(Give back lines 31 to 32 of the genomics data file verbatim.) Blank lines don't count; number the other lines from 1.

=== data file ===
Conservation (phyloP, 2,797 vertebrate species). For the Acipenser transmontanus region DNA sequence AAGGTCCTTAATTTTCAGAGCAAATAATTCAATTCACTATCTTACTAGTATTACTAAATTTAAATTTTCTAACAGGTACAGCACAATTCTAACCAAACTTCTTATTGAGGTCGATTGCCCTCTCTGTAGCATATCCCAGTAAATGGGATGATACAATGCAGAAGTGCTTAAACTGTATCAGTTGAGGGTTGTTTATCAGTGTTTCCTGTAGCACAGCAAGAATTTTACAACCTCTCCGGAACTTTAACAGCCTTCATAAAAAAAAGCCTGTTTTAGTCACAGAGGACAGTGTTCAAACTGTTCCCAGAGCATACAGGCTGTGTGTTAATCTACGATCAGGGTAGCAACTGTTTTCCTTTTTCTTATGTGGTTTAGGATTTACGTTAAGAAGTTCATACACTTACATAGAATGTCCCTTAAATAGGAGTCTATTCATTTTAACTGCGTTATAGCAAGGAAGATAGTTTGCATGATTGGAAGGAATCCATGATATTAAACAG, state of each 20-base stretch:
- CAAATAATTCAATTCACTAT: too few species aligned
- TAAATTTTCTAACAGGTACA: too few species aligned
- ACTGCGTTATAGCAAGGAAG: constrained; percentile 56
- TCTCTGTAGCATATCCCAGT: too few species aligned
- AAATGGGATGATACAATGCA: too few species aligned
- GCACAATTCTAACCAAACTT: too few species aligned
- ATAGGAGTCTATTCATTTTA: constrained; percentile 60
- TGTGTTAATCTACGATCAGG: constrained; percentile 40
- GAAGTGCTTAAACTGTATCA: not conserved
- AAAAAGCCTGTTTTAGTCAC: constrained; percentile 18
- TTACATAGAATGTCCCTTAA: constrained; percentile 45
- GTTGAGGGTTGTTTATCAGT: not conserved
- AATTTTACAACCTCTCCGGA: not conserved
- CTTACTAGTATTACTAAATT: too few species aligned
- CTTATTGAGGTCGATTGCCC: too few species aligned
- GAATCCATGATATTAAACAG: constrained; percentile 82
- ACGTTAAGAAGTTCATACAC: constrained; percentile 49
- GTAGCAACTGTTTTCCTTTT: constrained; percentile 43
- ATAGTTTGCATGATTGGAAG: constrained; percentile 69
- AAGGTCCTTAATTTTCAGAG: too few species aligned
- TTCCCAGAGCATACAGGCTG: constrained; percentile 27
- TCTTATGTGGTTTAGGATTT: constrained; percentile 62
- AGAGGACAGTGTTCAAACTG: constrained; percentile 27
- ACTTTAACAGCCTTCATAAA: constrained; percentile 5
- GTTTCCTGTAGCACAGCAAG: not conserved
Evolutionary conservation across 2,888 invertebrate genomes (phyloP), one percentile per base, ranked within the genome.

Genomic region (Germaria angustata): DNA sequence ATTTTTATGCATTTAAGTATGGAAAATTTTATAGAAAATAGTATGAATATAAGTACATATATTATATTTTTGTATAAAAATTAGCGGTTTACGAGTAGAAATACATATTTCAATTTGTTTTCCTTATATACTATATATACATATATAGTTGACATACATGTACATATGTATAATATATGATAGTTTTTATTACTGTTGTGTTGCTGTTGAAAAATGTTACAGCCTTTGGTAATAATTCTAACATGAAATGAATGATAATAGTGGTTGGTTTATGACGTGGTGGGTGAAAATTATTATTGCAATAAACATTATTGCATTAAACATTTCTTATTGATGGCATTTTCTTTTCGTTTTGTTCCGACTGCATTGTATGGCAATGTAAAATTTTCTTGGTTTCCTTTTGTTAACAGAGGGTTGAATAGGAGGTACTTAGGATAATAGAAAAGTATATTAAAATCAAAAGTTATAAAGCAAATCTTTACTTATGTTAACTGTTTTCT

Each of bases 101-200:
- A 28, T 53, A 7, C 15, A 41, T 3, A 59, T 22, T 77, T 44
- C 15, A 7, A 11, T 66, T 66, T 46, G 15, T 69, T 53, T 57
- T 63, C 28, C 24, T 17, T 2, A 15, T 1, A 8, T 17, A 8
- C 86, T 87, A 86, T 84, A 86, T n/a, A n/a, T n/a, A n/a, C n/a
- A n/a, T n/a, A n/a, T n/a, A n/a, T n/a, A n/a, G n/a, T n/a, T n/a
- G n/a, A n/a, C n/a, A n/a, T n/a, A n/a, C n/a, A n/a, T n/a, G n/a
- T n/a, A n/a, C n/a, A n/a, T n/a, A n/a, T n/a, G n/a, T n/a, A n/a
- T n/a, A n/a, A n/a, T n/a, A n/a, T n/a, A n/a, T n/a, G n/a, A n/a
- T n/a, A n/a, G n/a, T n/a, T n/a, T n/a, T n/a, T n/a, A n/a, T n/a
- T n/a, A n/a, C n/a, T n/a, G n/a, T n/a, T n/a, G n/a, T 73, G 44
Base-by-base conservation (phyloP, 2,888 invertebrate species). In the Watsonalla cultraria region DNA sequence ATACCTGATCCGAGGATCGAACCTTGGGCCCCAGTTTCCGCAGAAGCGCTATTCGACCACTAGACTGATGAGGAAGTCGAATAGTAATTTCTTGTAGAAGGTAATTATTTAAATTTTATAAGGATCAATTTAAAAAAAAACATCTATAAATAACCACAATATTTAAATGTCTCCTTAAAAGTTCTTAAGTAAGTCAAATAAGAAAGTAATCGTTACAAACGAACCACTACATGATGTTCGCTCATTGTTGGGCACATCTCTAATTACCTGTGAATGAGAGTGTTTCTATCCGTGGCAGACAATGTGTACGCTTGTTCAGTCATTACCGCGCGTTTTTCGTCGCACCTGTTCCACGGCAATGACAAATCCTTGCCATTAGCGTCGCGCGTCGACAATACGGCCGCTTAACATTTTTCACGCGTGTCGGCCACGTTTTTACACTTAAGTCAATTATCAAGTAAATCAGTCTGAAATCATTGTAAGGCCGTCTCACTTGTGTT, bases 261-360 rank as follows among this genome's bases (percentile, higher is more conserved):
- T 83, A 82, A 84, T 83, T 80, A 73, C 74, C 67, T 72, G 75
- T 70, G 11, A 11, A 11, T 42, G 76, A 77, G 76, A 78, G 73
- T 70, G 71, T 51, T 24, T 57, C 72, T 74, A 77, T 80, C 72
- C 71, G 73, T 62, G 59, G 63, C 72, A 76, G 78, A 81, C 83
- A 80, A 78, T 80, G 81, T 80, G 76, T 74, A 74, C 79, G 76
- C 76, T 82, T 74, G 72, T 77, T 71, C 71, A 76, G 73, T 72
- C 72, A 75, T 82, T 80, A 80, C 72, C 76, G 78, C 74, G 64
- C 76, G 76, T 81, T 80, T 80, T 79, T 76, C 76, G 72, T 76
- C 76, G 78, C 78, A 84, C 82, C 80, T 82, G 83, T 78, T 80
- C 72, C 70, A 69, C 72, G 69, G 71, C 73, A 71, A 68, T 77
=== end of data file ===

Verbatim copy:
- C 15, A 7, A 11, T 66, T 66, T 46, G 15, T 69, T 53, T 57
- T 63, C 28, C 24, T 17, T 2, A 15, T 1, A 8, T 17, A 8